This response made me grin!
Dude, I want to go to the movies with you now.
I was impressed with one of the fight scenes because it appeared to be a continuous, ten minute shot. The amount of choreography and rehearsal to pull that off must have been quite intense. Then I read this over at IMDB:
The key fight sequence that unfolds in a real Berlin building lasts for almost 10 minutes in what appears to be an unbroken take when, in fact, the sequence comprises almost 40 separate shots seamlessly stitched together. Though filmed chronologically from start to finish, nearly half the splices needed some degree of CGI assistance. Swish-pans provided the simplest solutions for smooth cuts and door frames provided vertical seams for smoothly bridging some segments.
I’m a bit disappointed it wasn’t one take, though it’s still an impressive technical feat.
There’s almost never an extended take like that anymore, because there doesn’t need to be. There are some remarkable exceptions, such as this and this, but most of the time there’s a cheat. It used to involve the camera passing behind the foreground or going through a dark area (as I’m pretty sure is the case in Atomic Blonde), but that’s not even necessary anymore. For instance, the key moment in the short film Bear is two separate shots with no discernible cut.
WTF did I just watch. Holy shit.
Just saw it. Thought it was fun and stylish even if the main plot was incoherent. Had no real understanding of just how brawny Charlize Theron was before this movie. I mean I could see she had broad shoulders before, but wow…
Tell me about it. (You can say that again.)
The neon drenched cities and bars, cold war spy shenanigans, the soundtrack, the action choreography, Charlize Theron being a badass - Atomic Blonde is basically a 100 mph fastball pitched straight at me, and then it whiffs by doing that to its structure and characters. It’s been close to a week and I’m kind of still angry bout it.
I’m not angry about it because I came in with such low expectations with respect to the plot. I can’t remember the last spy movie I saw that made any sense at all. Maybe a Le Carre miniseries a long time ago…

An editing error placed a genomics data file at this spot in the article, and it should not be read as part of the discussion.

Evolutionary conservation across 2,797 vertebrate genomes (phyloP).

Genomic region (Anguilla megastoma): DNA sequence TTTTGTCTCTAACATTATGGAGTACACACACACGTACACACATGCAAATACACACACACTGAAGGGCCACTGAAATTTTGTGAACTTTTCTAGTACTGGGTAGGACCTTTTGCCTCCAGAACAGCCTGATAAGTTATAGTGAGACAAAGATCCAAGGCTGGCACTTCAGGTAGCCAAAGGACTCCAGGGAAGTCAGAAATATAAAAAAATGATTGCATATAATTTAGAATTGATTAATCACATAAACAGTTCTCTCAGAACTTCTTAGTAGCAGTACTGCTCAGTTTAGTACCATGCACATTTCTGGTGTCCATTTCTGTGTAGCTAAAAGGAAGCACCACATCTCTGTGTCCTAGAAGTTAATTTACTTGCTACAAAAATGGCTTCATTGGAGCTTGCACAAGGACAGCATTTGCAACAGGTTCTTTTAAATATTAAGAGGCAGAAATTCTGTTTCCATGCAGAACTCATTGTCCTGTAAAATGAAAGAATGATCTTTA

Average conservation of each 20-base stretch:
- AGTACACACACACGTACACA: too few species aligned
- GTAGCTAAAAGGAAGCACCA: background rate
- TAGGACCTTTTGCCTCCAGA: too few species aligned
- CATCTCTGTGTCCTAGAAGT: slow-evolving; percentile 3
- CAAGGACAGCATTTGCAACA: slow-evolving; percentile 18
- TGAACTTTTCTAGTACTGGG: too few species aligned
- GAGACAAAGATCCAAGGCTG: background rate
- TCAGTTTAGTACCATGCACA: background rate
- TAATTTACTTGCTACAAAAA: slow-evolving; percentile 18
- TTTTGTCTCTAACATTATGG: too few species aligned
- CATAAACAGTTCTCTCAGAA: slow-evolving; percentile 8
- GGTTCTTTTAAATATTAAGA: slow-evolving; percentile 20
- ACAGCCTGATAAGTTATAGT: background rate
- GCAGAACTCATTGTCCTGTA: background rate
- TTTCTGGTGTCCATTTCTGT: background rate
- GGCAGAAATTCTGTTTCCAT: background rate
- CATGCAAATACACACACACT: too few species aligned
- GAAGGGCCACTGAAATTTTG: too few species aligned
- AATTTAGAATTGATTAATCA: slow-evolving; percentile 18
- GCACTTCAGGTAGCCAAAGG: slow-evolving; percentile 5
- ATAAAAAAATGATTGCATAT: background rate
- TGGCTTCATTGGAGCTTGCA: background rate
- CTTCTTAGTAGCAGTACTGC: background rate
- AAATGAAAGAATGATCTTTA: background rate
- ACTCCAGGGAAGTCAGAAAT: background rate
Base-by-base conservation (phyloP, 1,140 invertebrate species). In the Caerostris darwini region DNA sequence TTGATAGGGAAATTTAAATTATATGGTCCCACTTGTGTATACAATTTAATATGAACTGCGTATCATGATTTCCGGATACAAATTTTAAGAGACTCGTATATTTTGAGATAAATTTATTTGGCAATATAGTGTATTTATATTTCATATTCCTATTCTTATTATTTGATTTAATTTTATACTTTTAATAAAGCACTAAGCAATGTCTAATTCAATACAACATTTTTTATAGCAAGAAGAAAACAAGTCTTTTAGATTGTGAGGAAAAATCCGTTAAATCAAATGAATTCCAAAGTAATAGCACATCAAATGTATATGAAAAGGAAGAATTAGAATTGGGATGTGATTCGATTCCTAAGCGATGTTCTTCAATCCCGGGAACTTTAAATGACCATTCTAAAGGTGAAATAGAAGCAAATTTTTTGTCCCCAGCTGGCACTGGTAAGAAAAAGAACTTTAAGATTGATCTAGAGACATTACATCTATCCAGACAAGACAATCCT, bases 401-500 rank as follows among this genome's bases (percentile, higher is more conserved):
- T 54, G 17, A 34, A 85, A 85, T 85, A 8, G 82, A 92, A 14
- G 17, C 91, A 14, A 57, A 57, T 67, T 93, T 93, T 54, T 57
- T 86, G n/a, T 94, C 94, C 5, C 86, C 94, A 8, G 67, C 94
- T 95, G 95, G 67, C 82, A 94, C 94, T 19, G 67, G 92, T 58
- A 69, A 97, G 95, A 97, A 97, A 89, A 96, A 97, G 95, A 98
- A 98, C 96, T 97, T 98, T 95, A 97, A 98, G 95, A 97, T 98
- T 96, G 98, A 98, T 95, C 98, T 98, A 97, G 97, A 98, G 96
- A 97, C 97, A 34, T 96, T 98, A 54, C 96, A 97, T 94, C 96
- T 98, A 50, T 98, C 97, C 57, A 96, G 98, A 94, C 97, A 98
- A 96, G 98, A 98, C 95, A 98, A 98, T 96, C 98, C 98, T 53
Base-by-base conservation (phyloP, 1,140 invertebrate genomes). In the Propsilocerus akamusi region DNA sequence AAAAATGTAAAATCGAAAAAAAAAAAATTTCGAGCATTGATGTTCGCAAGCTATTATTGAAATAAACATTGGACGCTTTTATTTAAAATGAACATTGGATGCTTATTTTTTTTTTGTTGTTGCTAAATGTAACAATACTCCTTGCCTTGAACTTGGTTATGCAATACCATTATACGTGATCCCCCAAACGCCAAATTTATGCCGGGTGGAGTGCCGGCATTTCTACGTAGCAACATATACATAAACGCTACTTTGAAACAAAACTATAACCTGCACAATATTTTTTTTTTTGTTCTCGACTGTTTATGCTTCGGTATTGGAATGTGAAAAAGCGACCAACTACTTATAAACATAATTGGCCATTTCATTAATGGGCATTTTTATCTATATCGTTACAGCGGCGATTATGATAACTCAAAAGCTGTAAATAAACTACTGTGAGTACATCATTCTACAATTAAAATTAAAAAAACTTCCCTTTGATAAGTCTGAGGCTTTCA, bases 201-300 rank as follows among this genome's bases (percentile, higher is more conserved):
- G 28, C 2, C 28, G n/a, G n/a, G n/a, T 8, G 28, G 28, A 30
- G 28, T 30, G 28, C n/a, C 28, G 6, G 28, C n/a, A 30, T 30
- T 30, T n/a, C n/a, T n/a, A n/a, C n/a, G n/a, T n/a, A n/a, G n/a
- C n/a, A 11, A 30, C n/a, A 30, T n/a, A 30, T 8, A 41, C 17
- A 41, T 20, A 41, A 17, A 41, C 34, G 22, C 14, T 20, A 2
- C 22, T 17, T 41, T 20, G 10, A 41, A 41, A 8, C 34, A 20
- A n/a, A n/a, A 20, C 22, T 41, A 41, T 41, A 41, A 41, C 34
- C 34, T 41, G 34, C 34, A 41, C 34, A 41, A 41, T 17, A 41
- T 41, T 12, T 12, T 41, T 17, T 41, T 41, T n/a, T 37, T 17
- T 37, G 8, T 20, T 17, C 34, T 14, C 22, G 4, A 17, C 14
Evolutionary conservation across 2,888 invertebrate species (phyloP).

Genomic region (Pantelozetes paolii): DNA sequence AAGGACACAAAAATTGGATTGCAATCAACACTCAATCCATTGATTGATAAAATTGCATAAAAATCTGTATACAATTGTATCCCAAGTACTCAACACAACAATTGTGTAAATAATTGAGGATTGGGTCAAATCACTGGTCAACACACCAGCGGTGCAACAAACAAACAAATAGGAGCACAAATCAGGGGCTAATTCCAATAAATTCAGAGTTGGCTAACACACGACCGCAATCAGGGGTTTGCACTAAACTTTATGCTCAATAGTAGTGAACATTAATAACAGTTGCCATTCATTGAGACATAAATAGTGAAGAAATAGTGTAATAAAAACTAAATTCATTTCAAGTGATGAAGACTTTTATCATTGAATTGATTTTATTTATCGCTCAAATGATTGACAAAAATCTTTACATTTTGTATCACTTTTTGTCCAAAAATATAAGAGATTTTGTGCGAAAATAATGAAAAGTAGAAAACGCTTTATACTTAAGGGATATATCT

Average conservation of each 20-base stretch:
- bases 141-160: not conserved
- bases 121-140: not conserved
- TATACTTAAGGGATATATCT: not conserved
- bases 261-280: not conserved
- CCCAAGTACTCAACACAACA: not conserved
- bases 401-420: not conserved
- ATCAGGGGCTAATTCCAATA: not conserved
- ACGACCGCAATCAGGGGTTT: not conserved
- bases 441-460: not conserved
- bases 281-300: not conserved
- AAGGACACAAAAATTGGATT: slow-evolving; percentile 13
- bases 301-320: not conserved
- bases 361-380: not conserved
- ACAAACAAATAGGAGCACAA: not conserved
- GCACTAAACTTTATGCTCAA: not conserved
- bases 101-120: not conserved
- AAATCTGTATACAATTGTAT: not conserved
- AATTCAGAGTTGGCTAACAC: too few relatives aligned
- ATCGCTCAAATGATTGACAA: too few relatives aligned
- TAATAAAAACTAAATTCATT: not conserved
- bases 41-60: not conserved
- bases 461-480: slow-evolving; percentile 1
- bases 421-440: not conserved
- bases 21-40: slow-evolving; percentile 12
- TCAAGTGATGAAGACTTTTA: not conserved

So it would have made more sense for Lorraine to turn around at the airport and go back home when her expected contact was replaced by KGB agents, and it would have made more sense for her to shoot the supposed bureau chief (really? no British mission or consulate in West Berlin?) when he turned out to be such an obvious weasel and rogue agent at their first meeting. But this movie at least had relatively few oil refineries exploding because James Bond ignited a valve. And when you consider that the best James Bond movie of the last 20 years featured a villain said to be the best poker player in the world whose subtle tell was crying tears of blood whenever he got a good hand…
Speaking of LeCarre, I’ll point you to the recent Tinker, Tailor, Soldier, Spy movie if you haven’t seen it. It’s more or less a masterpiece.
Anyway, it’s not so much about the specifics of the plot (oh hey, another NOC list? Why do they keep making these things?) As it’s the utterly useless flashback structure - what the fuck do we gain from cutting back to the interrogation room to all these utterly wasted character actors, except deflate everything that’s happening in Berlin? All it does is set up the expectation of a payoff and a cat and mouse game being played, but when the end comes it’s ridiculous, and it turns McAvoy’s character and his motivations nonsensical. As pantomime and silly Bond gets, at least you understand what people want.